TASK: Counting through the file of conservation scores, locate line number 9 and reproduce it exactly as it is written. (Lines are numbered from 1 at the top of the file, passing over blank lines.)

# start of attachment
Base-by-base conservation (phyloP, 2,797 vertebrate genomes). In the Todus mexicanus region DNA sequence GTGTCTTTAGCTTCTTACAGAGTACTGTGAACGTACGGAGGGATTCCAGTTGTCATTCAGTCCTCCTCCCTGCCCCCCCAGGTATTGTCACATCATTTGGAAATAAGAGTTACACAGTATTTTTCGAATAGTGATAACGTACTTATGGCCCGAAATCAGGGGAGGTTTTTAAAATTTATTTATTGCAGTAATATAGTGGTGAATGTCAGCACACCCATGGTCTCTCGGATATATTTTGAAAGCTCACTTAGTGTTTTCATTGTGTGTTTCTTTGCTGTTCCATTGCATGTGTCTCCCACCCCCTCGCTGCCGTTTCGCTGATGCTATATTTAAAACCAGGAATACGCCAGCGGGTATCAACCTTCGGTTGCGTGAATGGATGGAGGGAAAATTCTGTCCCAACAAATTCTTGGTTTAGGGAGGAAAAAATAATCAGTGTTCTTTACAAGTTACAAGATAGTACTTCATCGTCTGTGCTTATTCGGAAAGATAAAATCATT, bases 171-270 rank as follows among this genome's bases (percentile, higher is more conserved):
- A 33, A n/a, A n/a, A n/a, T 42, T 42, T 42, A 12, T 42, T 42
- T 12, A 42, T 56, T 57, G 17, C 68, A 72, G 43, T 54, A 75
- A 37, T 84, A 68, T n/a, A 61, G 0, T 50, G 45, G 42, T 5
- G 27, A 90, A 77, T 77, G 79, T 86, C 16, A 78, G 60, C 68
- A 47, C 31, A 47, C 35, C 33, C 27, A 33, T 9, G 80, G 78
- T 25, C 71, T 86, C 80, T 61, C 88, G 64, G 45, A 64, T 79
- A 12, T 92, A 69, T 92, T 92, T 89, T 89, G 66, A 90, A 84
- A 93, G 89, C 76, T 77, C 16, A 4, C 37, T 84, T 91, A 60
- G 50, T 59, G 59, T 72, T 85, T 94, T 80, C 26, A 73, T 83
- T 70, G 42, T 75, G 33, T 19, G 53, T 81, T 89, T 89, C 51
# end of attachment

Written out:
- A 93, G 89, C 76, T 77, C 16, A 4, C 37, T 84, T 91, A 60